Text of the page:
HEALTH / Second Opinion

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ALMOST everyone has backache at some time. (The 10 per cent or so who never do, like the 10 per cent of people who never have headaches, are a mystery). Sufferers may be incapacitated for weeks by crippling pain combined with an inability to bend the lower spine. In Western countries back pain is second only to the common cold as a reason for people asking for help from their doctors: yet the medical profession is still groping in the dark for an explanation of what goes wrong and how to put things right. The doctor's examination is usually directed at finding evidence of pressure on a nerve causing unarguable signs such as altered reflexes and weakened muscles. If there are no such signs then the pain is attributed to 'lumbago' or 'acute back strain' and the treatment recommended may be total rest (old-fashioned) or exercises (the currently accepted approach).

Chiropractors and osteopaths claim that much backache is caused by small misalignments of the joints in the spine which can be corrected by manipulation, but research studies have shown that while manipulation may sometimes ease symptoms more quickly than pain-relieving drugs the final outcome is much the same. Most people with backache eventually get better, but how long this will take is still very difficult to forecast.

The hope had been that newer ways of investigating the spine would make diagnosis more precise. Certainly magnetic resonance imaging, which does not use X-rays and carries no health risks, gives beautifully clear images of the bones of the spine, the cartilage disc between them, and the spinal cord. Sadly, however, the abnormalities shown up on MRI scans have proved less helpful than had been hoped. People with severe backache may have normal scans; and people with abnormal scans may have no problems at all with their backs.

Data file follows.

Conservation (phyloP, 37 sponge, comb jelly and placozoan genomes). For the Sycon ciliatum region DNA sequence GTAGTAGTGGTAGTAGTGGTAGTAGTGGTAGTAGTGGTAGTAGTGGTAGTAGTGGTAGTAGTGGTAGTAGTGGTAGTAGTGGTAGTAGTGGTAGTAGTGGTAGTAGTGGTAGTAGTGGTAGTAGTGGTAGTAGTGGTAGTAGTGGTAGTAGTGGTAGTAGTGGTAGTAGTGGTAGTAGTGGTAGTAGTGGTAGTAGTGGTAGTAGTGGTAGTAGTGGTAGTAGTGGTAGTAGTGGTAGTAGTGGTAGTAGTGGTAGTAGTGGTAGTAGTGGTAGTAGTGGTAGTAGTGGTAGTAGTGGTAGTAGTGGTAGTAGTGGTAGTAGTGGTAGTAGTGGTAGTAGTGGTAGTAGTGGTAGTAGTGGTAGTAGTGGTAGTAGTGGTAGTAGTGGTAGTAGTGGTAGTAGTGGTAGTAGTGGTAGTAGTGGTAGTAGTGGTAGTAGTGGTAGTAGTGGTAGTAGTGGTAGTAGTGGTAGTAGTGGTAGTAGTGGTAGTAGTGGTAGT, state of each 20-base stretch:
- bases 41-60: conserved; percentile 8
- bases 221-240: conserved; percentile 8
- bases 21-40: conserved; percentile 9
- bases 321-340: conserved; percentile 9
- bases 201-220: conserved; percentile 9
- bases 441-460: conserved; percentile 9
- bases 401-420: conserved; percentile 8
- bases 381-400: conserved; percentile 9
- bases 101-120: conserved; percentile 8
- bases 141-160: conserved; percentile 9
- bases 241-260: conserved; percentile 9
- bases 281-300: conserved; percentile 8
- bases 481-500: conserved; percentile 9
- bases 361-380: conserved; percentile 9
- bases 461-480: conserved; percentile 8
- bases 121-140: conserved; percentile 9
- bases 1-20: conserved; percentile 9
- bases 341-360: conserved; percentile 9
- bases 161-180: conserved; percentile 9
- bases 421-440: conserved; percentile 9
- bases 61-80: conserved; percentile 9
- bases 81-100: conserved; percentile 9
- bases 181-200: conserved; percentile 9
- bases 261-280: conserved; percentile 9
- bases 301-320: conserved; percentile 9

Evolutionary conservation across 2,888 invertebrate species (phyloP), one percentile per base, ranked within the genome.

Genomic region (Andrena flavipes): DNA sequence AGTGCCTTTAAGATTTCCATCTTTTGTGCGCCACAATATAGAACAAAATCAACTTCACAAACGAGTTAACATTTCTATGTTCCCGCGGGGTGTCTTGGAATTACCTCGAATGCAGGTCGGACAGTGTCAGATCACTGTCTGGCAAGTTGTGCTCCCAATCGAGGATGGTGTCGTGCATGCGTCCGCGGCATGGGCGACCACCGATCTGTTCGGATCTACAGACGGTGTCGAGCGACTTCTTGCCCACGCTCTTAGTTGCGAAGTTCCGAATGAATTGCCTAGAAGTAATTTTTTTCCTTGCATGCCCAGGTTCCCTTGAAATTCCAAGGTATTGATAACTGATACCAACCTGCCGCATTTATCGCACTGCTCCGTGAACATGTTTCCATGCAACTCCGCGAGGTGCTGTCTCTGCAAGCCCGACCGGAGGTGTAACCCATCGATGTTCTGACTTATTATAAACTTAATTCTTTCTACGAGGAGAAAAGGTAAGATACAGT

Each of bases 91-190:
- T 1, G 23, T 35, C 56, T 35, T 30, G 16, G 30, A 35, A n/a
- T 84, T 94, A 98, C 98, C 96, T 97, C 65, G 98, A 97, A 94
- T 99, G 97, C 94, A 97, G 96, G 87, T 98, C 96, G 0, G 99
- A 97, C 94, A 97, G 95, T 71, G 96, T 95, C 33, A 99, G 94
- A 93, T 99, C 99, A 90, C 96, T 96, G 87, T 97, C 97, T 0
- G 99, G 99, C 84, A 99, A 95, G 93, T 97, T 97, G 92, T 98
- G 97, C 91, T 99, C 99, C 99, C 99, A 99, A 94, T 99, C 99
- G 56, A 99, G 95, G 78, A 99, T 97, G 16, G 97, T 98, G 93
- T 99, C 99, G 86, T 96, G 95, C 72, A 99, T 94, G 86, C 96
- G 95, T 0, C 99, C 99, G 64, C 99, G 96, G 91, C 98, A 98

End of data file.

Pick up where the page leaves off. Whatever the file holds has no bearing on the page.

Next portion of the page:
A report in the New England Journal of Medicine has shown how confusing the picture has become. Researchers in California found that just over half (52 per cent) of 98 people without back pain who volunteered for MRI scans showed a bulging disc and 27 per cent had a more severe protrusion. Only one-third had entirely normal spines.

Specialists are now very concerned that people with 'ordinary' backache will have a scan done and will be told that there is disc protrusion even though there is no evidence that it is doing any harm. This knowledge is likely to slow the normal process of recovery, says the New England Journal, adding that 'a diagnosis based on magnetic resonance imaging in the absence of clinical findings . . . could be the first step to disaster', by which they mean unnecessary surgery.

The problem is a growing one in many branches of medicine. Diagnostic tests have become so sensitive that no one is entirely 'normal', and if a careful search is made not only the spine but most internal organs will be found to vary from the medical ideal. For backache the consensus seems to be that such sophisticated tests should not be considered unless pain has persisted for six weeks or there is clear evidence of pressure on nerves. But in our time-conscious society how do doctors persuade people in pain to wait six weeks to see how things turn out?